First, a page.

The Assembly Line
Initially groups of workers at Ford moved down a line of parts and sub-assemblies, each worker carrying out a specific task. But some workers and groups were faster or slower than others, and they often got in each other's way. So Ford and his technicians decided to move the work instead of the workers. If engines in need of assembly were moved by a conveyor belt, the speed of work would become standardized to the speed the conveyor belt moved.
The concept of the assembly line came from many places, including slaughterhouses, where they operated in reverse. An animal carcass, hung on a hook, would slide down an overhead rail, while different workers removed various cuts of meat. No one had applied this idea to manufacturing, however.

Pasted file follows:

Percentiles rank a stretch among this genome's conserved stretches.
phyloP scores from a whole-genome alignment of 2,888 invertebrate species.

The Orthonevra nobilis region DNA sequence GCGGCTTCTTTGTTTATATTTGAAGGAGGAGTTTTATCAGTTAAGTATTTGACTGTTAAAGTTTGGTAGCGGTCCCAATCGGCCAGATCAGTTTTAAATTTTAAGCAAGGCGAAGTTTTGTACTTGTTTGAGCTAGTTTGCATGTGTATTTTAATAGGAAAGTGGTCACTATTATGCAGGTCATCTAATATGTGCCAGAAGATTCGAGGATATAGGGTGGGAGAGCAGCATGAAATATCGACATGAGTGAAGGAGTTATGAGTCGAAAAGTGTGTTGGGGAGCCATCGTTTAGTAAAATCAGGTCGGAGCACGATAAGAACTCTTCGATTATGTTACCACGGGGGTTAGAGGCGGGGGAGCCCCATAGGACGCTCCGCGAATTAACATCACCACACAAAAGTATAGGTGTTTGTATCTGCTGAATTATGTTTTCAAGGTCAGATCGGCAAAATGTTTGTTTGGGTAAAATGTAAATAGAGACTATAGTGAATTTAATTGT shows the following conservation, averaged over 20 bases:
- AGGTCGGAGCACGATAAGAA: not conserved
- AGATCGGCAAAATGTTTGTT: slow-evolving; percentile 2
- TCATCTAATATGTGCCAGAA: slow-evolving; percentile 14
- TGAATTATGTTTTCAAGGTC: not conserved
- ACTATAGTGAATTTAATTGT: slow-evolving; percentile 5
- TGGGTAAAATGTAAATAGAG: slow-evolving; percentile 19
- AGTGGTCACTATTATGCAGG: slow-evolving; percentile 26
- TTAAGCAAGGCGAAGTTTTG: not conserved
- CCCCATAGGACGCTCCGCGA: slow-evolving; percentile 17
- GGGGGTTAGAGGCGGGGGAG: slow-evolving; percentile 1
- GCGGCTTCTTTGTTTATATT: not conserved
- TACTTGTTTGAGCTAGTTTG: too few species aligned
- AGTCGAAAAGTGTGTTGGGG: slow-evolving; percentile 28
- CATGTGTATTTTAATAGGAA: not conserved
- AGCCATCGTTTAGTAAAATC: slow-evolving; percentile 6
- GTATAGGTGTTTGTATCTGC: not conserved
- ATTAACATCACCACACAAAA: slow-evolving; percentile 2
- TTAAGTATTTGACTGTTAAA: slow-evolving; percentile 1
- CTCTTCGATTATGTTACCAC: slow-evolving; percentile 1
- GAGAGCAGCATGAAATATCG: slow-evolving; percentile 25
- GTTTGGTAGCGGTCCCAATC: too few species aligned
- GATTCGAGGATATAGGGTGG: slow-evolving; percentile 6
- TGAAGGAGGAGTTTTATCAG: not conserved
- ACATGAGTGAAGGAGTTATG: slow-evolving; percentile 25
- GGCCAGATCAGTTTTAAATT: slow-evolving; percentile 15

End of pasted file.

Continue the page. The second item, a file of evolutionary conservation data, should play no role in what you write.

After months of experimenting with various lengths and rates of speed for the assembly line, Ford switched its factory to assembly line production in 1913. The amount of time required to built a car plummeted to about a third of what it had been, and production skyrocketed, reaching 585,000 Model Ts in 1916. Because the assembly line was so demanding on workers, many left. To avoid constantly hiring and training new workers, Ford began paying them $5 a day—a good wage at the time.
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- Mass Production - Mass Production Begins At Ford
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